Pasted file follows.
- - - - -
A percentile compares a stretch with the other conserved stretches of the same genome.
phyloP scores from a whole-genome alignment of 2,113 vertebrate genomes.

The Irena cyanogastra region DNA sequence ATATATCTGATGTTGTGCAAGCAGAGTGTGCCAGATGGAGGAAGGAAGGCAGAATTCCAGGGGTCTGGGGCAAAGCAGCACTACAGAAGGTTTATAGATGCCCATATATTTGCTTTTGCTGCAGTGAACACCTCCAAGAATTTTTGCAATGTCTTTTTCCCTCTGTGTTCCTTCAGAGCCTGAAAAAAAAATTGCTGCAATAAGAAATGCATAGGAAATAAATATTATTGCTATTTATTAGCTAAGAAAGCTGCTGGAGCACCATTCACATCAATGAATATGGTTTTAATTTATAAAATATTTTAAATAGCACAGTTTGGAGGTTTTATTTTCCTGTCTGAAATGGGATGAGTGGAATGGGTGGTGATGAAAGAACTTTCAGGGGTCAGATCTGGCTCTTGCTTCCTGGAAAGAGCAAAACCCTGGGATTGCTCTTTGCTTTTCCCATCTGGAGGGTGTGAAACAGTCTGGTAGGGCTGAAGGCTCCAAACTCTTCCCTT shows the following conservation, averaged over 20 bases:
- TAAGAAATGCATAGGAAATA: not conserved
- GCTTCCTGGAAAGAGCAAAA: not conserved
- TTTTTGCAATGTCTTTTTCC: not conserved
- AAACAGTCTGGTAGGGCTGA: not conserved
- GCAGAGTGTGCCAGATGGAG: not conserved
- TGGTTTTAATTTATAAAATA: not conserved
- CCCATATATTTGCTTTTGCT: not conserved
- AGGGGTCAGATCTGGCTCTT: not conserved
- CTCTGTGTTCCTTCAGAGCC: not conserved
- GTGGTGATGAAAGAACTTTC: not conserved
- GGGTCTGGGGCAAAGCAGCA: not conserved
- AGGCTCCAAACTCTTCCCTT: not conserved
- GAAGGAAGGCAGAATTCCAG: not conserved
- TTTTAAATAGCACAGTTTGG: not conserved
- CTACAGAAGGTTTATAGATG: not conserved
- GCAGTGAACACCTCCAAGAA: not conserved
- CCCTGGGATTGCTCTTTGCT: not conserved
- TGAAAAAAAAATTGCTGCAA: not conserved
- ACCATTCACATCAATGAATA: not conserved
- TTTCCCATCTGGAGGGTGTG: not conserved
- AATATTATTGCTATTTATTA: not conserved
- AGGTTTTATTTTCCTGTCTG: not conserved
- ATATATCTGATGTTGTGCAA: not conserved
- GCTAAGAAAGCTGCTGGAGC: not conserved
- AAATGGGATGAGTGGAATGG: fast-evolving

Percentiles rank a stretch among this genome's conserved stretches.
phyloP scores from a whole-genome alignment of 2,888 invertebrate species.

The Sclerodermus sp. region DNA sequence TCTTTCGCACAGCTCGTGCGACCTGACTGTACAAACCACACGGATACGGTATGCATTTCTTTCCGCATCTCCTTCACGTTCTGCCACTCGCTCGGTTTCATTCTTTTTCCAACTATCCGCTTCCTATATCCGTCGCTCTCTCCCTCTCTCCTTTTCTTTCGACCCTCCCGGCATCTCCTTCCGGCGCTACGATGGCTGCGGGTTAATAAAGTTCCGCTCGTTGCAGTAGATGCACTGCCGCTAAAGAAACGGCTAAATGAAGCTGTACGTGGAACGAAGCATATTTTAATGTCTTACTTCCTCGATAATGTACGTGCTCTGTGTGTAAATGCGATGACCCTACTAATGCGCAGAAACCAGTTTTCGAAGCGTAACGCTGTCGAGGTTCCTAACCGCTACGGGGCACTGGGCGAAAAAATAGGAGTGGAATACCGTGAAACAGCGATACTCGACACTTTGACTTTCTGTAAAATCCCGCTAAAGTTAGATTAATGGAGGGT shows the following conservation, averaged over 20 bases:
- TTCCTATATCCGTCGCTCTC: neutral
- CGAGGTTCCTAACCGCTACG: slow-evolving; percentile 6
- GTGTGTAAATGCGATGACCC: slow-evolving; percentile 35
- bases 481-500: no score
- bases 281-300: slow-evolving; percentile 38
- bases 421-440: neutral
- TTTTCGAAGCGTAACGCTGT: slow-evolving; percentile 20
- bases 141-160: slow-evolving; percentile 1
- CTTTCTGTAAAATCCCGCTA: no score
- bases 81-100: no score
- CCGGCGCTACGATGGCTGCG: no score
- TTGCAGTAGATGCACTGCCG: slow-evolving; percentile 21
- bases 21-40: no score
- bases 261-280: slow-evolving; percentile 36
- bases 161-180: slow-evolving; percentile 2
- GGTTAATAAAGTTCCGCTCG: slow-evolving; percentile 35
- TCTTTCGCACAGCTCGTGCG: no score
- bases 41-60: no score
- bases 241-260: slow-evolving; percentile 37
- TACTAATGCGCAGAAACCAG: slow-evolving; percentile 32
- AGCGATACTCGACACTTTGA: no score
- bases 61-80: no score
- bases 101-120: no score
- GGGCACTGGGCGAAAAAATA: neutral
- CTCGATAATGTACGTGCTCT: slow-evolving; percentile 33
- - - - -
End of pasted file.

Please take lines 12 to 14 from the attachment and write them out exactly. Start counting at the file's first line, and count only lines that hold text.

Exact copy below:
- CTCTGTGTTCCTTCAGAGCC: not conserved
- GTGGTGATGAAAGAACTTTC: not conserved
- GGGTCTGGGGCAAAGCAGCA: not conserved